UNIVERSITY OF PITTSBURGH POLICY 02-02-03

CATEGORY:              ACADEMIC AFFAIRS
SECTION:                  Faculty Appointment and Tenure
SUBJECT:                 Tenure: Obligations and Responsibilities

EFFECTIVE DATE:   July 5, 1988

PAGE(S):                    2

I.    SCOPE

      This policy affirms the special obligations and responsibilities of those who are awarded

      tenure.  The following is excerpted from the University of Pittsburgh BYLAWS.  (See

      Appendix A.)

II.   POLICY

      The primary responsibility of the tenured, one that devolves upon them throughout their

      careers, is to:

      -     Cultivate their respective fields of learning and research, and

      -     Initiate others into these fields through creative and effective teaching.

      Secondly, tenured appointment imposes stringent concern for the quality of the faculty.  It

      is the duty of all members of the faculty to seek the best-qualified persons for appointment. 

      But this duty weighs most heavily on the tenured in their service on those bodies entrusted

      with responsibilities for retentions and promotions.

      -     When none of the available candidates meets the standards of excellence, only an

            explicitly temporary appointment should be made in order to prevent permanent

            appointments of less than fully qualified faculty.

      Thirdly, those who accept the rights and immunities of tenured appointment owe it to their

      colleagues unfailingly and unflinchingly to defend independence and freedom of mind in

      their field of competence.

      -     The tenured faculty should create and sustain an intellectual ambience in which their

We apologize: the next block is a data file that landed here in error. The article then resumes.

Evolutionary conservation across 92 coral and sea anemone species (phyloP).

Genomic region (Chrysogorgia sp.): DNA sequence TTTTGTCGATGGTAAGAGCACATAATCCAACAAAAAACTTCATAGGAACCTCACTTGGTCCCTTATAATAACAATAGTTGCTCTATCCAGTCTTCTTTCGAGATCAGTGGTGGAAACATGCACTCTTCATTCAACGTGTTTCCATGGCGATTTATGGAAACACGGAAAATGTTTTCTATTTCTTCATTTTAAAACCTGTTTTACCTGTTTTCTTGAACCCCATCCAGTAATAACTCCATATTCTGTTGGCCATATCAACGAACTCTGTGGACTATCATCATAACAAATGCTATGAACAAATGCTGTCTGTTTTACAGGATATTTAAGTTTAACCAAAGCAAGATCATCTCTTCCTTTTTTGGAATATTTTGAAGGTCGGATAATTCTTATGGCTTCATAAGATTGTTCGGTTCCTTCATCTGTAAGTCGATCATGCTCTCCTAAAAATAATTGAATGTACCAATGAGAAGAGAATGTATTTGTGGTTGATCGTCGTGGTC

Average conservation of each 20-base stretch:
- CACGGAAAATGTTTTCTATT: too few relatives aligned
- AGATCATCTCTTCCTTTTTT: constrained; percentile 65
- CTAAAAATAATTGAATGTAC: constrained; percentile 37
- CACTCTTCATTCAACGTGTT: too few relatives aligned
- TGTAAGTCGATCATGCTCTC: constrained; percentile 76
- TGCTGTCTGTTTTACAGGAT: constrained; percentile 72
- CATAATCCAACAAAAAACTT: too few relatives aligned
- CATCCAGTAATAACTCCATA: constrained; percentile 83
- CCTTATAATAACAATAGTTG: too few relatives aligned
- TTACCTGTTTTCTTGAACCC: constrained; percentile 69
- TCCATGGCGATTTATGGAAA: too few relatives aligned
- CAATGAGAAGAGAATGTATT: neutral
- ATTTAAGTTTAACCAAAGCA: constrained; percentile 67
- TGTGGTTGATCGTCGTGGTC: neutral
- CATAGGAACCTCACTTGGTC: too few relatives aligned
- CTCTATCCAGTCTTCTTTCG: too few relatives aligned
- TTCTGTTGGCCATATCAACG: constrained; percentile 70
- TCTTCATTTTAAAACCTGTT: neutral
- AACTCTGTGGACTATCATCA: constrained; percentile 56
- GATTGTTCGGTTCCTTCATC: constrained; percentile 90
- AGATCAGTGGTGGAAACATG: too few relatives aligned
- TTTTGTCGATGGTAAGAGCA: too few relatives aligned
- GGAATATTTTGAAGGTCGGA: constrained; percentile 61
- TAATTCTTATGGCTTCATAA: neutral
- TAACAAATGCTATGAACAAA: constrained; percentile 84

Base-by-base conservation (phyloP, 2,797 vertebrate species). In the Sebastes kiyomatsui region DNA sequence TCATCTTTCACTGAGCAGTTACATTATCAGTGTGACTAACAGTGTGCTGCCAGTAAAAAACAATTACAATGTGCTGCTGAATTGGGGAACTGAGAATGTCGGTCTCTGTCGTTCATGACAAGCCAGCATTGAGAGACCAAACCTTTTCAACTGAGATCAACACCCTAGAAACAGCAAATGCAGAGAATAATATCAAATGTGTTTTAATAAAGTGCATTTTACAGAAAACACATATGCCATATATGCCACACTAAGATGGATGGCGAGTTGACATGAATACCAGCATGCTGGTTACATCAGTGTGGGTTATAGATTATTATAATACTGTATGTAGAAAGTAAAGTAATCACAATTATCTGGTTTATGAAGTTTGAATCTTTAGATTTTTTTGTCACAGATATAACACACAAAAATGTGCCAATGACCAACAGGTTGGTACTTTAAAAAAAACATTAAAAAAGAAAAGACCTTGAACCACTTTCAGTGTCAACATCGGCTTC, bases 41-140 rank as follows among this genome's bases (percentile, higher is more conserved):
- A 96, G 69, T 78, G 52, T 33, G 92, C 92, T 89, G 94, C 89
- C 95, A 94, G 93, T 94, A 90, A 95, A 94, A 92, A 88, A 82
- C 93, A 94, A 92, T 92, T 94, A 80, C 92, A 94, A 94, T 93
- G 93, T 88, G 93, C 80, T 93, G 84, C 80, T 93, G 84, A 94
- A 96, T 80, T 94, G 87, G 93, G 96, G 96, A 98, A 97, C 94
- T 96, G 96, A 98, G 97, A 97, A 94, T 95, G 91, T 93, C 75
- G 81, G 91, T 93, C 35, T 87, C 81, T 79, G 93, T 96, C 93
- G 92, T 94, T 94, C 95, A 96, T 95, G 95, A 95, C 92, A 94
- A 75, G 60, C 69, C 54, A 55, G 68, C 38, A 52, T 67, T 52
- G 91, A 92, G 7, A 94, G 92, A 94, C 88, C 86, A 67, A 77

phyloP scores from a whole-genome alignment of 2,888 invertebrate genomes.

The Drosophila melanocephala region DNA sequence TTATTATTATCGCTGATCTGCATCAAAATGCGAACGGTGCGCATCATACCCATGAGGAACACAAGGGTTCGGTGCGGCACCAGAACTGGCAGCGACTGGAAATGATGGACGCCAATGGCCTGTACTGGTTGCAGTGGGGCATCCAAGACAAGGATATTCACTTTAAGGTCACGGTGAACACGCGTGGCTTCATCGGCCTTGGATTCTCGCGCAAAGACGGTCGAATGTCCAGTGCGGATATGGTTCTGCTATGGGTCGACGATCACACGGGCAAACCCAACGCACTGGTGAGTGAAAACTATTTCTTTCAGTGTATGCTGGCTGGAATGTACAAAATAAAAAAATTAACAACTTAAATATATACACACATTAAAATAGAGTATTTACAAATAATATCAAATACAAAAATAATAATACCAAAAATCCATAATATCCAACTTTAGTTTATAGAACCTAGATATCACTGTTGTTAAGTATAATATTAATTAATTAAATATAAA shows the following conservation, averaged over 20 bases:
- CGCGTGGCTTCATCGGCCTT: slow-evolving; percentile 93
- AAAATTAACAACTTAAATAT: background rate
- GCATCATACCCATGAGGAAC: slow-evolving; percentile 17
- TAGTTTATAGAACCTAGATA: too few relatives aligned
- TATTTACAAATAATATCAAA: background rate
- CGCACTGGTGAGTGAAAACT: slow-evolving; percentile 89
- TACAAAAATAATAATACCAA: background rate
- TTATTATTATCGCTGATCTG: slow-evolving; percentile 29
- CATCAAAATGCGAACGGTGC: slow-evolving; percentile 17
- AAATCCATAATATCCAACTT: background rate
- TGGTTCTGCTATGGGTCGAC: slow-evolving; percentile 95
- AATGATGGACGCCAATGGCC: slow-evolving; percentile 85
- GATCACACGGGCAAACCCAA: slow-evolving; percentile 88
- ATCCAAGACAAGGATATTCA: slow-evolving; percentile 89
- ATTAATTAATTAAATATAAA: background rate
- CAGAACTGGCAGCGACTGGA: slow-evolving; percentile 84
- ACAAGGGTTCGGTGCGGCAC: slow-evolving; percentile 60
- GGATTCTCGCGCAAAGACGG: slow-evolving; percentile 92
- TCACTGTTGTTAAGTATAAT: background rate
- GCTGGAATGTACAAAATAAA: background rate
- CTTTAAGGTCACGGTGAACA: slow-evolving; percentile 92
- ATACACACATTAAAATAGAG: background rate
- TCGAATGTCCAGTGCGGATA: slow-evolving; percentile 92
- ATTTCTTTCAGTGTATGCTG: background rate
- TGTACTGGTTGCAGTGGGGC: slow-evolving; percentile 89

non-tenured colleagues can think, investigate, speak, write, and teach secure in the

            knowledge that their intellectual vitality is both essential and welcome.

      Fourthly, it falls to all, but again most stringently to the tenured, to see that no improper

      consideration enters into the appointive process.

      -     Academic freedom, no less than academic excellence, requires that academic

            appointments be made on academic grounds alone.

      And lastly, appointment, whether for a term or permanently, implies a commitment to the

      University as an intellectual community.  The right to membership on the faculty and

      academic freedom carry with them the correlative obligations:

      -     To uphold academic freedom against invasion or abuse,

      -     To not violate the academic freedom of others, and

      -     To perform in a productive professional fashion so as to deserve membership on the

            faculty.

      It is equally a responsibility of the officers of the University administration and of the Board

      of Trustees to assure, to protect, and to defend academic freedom.  The tenured faculty

      and those officers and Board members should work together to that end.

      Thus, the tenure system entails not only the maintenance of the highest standards by which

      the merits of alternative candidates are to be appraised, but also the special obligations and

      responsibilities of those who are awarded tenure.

III.  REFERENCE

      University of Pittsburgh of the Commonwealth System of Higher Education - BYLAWS,

      Chapter II, Article II, Section I, "Academic Tenure: Purposes and Obligations."  Adopted by

      the Board of Trustees, January 14, 1969, and as amended thereafter.